Instead, the data is stored like we first draw it out - showing how each individual entity connects with or is related to others.
Why Graph Databases?
We live in a connected world!
There are no isolated pieces of information, but rich, connected domains all around us.
Only a database that natively embraces relationships is able to store, process, and query connections efficiently.
While other databases compute relationships at query time through expensive JOIN operations, a graph database stores connections alongside the data in the model.
Accessing nodes and relationships in a native graph database is an efficient, constant-time operation and allows you to quickly traverse millions of connections per second per core.
Independent of the total size of your dataset, graph databases excel at managing highly-connected data and complex queries.
With only a pattern and a set of starting points, graph databases explore the neighboring data around those initial starting points — collecting and aggregating information from millions of nodes and relationships — and leaving any data outside the search perimeter untouched.
The Property Graph Model
As with most technologies, there are few different approaches to what makes up the key components of a graph database.
One such approach is the property graph model, where data is organized as nodes, relationships, and properties (data stored on the nodes or relationships).
We will cover this model in more detail in the Data Modeling section of these guides, but for now, we will briefly define the components that make up the property graph model.
Nodes are the entities in the graph.
They can hold any number of attributes (key-value pairs) called properties.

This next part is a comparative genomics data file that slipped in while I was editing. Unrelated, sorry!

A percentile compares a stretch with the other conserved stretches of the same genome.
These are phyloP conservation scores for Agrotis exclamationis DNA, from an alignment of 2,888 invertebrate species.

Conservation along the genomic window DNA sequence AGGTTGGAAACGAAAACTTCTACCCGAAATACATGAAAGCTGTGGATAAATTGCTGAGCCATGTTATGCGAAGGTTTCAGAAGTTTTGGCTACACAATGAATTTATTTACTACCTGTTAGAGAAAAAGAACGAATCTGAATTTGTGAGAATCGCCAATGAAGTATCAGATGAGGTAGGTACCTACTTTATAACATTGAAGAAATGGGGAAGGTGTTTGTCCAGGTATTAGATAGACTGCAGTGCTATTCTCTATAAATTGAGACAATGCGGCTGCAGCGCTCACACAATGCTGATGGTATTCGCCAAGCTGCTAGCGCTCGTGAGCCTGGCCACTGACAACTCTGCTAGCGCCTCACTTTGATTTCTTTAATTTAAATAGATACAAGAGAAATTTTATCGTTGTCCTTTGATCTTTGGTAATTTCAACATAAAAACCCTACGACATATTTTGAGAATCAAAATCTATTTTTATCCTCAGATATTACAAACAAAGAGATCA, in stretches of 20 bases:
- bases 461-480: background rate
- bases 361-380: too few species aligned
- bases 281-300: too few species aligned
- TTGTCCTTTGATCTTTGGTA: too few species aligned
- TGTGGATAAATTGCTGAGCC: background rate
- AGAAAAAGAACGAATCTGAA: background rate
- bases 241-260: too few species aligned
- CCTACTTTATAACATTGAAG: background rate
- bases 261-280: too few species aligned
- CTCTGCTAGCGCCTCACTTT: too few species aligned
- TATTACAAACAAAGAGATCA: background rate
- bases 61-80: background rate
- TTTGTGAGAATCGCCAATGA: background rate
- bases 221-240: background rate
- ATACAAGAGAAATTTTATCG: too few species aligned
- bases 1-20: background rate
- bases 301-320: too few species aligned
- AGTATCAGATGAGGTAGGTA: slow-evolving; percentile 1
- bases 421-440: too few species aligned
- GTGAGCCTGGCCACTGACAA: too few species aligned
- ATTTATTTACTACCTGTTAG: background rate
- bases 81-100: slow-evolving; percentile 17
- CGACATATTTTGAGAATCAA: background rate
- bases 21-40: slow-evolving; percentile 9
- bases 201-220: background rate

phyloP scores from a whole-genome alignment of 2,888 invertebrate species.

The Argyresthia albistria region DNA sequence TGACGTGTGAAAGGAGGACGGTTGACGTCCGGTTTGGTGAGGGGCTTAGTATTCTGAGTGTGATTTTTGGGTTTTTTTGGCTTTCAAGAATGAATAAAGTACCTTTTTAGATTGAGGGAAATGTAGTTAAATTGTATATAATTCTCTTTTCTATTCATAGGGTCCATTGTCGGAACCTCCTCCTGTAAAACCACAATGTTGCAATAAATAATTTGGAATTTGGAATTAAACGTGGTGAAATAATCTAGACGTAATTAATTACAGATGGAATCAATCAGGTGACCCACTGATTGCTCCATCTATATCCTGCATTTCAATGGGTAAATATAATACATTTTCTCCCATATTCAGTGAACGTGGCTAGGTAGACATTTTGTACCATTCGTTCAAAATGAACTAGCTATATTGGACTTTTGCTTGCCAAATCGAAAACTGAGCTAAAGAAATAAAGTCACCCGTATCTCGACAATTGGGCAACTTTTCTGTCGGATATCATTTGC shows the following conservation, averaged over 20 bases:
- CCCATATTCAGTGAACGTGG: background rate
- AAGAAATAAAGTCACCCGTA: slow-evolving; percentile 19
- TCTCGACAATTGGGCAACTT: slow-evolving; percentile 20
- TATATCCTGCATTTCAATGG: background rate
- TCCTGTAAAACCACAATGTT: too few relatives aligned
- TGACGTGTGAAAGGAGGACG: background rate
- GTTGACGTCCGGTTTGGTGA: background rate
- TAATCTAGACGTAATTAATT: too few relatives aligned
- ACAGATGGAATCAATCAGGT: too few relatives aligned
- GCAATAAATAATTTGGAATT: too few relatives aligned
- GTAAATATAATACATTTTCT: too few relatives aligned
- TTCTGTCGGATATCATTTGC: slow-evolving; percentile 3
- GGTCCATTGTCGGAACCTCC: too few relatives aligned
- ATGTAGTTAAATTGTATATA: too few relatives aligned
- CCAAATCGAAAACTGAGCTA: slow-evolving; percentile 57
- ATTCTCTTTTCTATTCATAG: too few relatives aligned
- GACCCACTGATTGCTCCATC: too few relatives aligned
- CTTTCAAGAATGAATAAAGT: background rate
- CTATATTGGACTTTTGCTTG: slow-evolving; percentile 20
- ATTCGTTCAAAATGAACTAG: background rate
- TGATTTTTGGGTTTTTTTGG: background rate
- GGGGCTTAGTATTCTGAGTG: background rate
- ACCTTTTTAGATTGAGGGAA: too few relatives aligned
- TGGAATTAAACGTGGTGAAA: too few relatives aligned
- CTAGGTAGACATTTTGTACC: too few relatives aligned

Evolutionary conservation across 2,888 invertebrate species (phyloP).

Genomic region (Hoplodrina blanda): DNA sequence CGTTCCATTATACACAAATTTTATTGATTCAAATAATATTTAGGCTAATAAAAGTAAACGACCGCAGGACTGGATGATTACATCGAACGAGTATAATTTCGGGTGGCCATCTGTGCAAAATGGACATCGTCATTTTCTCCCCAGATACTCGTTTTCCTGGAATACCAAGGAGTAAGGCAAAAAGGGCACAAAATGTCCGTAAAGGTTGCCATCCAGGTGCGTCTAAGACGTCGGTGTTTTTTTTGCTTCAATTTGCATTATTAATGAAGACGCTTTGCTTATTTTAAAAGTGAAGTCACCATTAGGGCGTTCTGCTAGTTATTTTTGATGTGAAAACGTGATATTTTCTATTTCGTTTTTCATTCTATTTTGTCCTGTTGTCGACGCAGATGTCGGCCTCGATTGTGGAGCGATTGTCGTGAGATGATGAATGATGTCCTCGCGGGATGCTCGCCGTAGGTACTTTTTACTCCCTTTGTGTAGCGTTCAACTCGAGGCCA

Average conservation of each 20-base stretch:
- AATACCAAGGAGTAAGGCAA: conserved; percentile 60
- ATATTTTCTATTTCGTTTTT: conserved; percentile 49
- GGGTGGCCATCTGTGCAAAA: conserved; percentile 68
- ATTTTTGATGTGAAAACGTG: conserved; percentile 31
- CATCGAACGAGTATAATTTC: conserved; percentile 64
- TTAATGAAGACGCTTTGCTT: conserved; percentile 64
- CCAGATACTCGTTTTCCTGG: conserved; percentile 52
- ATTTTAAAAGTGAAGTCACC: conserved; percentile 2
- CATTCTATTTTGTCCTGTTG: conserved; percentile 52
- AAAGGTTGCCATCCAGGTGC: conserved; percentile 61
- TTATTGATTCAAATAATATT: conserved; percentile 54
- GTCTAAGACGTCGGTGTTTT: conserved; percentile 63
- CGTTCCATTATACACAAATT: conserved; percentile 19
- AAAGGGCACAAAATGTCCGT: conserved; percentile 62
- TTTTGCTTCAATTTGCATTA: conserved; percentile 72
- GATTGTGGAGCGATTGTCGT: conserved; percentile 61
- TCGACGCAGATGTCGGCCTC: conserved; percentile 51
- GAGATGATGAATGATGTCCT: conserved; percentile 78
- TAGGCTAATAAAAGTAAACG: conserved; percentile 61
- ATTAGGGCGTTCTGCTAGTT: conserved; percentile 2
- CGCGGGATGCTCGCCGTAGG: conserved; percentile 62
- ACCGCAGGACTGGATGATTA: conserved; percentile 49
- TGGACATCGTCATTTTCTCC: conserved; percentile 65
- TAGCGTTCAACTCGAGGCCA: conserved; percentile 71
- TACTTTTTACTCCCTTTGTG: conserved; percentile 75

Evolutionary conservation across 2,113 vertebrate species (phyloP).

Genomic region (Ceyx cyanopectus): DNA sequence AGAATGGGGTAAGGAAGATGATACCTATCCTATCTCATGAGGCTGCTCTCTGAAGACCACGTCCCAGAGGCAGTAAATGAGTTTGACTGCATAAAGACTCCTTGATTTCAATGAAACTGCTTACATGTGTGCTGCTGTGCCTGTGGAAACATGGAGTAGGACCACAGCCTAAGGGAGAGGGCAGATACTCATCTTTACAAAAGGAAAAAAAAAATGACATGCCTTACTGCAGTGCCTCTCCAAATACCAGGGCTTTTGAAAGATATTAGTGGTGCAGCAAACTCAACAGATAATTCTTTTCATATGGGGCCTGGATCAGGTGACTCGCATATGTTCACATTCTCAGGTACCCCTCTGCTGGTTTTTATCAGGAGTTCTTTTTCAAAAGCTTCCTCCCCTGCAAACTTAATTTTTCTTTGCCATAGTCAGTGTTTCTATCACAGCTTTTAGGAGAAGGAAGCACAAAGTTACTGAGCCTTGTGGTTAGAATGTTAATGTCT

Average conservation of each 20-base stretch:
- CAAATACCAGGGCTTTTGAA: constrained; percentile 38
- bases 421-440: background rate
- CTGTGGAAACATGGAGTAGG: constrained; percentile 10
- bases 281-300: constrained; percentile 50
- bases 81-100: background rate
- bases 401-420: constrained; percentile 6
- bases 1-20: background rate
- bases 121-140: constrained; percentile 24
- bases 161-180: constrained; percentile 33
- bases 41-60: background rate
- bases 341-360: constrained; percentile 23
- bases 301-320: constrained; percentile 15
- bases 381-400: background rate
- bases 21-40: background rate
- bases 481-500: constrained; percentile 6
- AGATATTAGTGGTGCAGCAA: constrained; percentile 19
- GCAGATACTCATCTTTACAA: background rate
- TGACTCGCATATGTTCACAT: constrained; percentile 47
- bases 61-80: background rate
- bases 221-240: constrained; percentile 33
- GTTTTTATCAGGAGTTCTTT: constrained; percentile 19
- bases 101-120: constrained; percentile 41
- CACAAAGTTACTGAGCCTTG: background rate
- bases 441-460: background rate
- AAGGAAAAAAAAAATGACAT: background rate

Nodes can be tagged with labels, representing their different roles in your domain.
Node labels may also serve to attach metadata (such as index or constraint information) to certain nodes.
Relationships provide directed, named, semantically-relevant connections between two node entities (e.g. Employee WORKS_FOR Company).
A relationship always has a direction, a type, a start node, and an end node.
Like nodes, relationships can also have properties.
In most cases, relationships have quantitative properties, such as weights, costs, distances, ratings, time intervals, or strengths.
Due to the efficient way relationships are stored, two nodes can share any number or type of relationships without sacrificing performance.
Although they are stored in a specific direction, relationships can always be navigated efficiently in either direction.
Building blocks of the property graph model (click to zoom)
What is Neo4j?
Neo4j is an open-source, NoSQL, native graph database that provides an ACID-compliant transactional backend for your applications.
Initial development began in 2003, but it has been publicly available since 2007.